Singaporean telco company Circles.Life is not one to shy away from high-concept, attention-thirsty marketing tactics (see: ‘Why is there a strange human-cat roaming in Singapore?’ and ‘Public breakup ad turns out to be Circles.Life stunt’).
This time, the campaign in question is less ‘controversial’ and opts for relatability over absurdity. Titled #MoreThanAnyNumber, the campaign aims to shed light on Singapore’s numbers-obsessed habits, whether it’s around exam scores, the ‘perfect’ age for marriage, or salaries. Ad Nut has noticed that this is somewhat of a phenomenon in Singapore, where external achievements are all-too-often glorified, which has led to many basing their self-worth on them.
While the insight behind this campaign is commendable, the campaign falls short in execution. The film starts off perfectly fine, with local influencer J Jaikishan pointing out common scenarios where numbers-based achievements have made people feel poorly about themselves. Ad Nut particularly likes that the set design is visibly torn down after each scenario to provide a theatre-like feel to the proceedings.
But somewhere around the halfway mark, the writing begins to get a little contrived, a little sappy, a little meandering. Ad Nut also wishes the film would give more of a nod to systems—such as exam-oriented measures in public schools—that lead to numbers-based pressures in the first place, rather than simply implying that individuals are entirely responsible for the external burdens they face.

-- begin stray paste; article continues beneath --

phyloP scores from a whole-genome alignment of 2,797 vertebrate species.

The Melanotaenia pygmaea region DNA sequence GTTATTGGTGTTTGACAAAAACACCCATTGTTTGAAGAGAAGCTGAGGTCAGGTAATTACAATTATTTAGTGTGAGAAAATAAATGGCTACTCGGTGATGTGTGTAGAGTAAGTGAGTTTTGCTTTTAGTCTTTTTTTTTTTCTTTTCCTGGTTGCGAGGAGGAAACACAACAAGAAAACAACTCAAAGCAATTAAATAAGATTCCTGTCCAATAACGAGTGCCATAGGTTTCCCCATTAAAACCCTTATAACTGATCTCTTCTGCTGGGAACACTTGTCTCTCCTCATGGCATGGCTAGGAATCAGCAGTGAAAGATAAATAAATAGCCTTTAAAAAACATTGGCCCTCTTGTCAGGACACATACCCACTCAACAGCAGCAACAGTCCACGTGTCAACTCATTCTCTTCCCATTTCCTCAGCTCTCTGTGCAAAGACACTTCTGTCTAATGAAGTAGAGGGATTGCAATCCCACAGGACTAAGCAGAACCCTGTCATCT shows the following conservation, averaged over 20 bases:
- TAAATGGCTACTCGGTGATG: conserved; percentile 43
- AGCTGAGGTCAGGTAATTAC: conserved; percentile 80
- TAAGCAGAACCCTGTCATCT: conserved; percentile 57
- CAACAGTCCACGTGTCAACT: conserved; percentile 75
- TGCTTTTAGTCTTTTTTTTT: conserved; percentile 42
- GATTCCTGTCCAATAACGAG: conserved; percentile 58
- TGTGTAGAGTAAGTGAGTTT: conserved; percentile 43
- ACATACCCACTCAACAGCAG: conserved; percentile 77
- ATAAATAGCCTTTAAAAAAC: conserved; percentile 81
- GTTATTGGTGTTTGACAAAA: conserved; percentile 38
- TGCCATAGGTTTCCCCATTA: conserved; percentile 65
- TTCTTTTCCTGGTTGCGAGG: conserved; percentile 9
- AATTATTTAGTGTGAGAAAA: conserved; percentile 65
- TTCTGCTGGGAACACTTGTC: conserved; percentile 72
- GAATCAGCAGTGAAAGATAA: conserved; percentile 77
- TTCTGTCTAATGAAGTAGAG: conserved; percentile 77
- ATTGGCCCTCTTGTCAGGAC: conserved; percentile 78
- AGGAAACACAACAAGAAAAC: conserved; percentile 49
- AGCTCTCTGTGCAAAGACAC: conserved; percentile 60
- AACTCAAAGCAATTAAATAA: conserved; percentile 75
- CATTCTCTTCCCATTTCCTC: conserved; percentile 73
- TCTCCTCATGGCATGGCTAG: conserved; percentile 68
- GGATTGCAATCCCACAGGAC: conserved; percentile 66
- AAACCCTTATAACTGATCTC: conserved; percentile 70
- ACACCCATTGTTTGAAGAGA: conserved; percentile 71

#MoreThanAnyNumber is said to be inspired by two campaigns that are widely quoted in the genre of raising awareness on social issues: SK-II's 'Marriage Market Takeover' and Vicks' 'Touch of Care'. Ad Nut would argue that these two campaigns are industry-leading because of the way they are sensitively written with characters that are thoughtfully portrayed, both qualities that have made them relatable to millions in the region.
Plus, what Ad Nut has gathered about Circles.Life's strategy is its tendency to go for stunts that it presumes will go ‘viral’, without much thought into creating a cohesive, unified message. What does this brand really represent? Who is it really targeting? How is it setting itself apart from competitors? Despite the brand ramping up marketing spend in the last couple of years, these answers remain unanswered for Ad Nut.
Note: The brand produced the work itself, in partnership with (excellently named!) production company Bump Creative Clump.
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